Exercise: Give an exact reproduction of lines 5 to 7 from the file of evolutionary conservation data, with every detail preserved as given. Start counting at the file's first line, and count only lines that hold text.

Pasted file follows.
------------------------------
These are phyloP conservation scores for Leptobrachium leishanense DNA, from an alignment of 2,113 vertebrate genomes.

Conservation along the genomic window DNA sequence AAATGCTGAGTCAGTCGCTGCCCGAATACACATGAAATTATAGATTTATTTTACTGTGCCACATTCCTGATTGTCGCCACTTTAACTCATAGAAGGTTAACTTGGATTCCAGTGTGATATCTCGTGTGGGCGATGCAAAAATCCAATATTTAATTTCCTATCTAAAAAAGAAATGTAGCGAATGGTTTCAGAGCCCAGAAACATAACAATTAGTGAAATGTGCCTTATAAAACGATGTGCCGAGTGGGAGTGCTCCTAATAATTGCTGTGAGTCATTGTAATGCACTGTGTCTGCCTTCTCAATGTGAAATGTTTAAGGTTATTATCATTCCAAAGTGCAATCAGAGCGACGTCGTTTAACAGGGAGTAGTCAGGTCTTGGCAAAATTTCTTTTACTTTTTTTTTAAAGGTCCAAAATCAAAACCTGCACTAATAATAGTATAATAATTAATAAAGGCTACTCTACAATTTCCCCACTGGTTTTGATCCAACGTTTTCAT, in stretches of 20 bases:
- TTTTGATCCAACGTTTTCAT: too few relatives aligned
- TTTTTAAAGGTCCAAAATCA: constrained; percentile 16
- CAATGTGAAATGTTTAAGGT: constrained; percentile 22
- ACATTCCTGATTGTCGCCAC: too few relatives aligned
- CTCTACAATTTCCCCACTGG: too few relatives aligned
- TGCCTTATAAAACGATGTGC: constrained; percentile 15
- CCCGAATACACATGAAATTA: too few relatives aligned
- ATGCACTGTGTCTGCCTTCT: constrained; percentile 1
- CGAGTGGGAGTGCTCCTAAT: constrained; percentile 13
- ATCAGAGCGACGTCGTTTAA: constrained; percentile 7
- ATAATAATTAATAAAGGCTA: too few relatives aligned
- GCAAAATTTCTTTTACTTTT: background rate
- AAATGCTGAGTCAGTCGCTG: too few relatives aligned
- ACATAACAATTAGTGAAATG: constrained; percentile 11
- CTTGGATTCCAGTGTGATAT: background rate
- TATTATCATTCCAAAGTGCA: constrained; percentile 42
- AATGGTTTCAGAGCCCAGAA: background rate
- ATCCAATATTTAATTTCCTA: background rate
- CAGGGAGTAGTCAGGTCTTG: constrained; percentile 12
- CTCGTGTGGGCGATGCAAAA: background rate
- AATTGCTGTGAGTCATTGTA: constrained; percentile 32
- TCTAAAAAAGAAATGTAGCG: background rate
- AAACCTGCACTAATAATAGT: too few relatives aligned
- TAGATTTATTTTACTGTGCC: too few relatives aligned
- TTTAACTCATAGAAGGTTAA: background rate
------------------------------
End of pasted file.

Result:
- CAATGTGAAATGTTTAAGGT: constrained; percentile 22
- ACATTCCTGATTGTCGCCAC: too few relatives aligned
- CTCTACAATTTCCCCACTGG: too few relatives aligned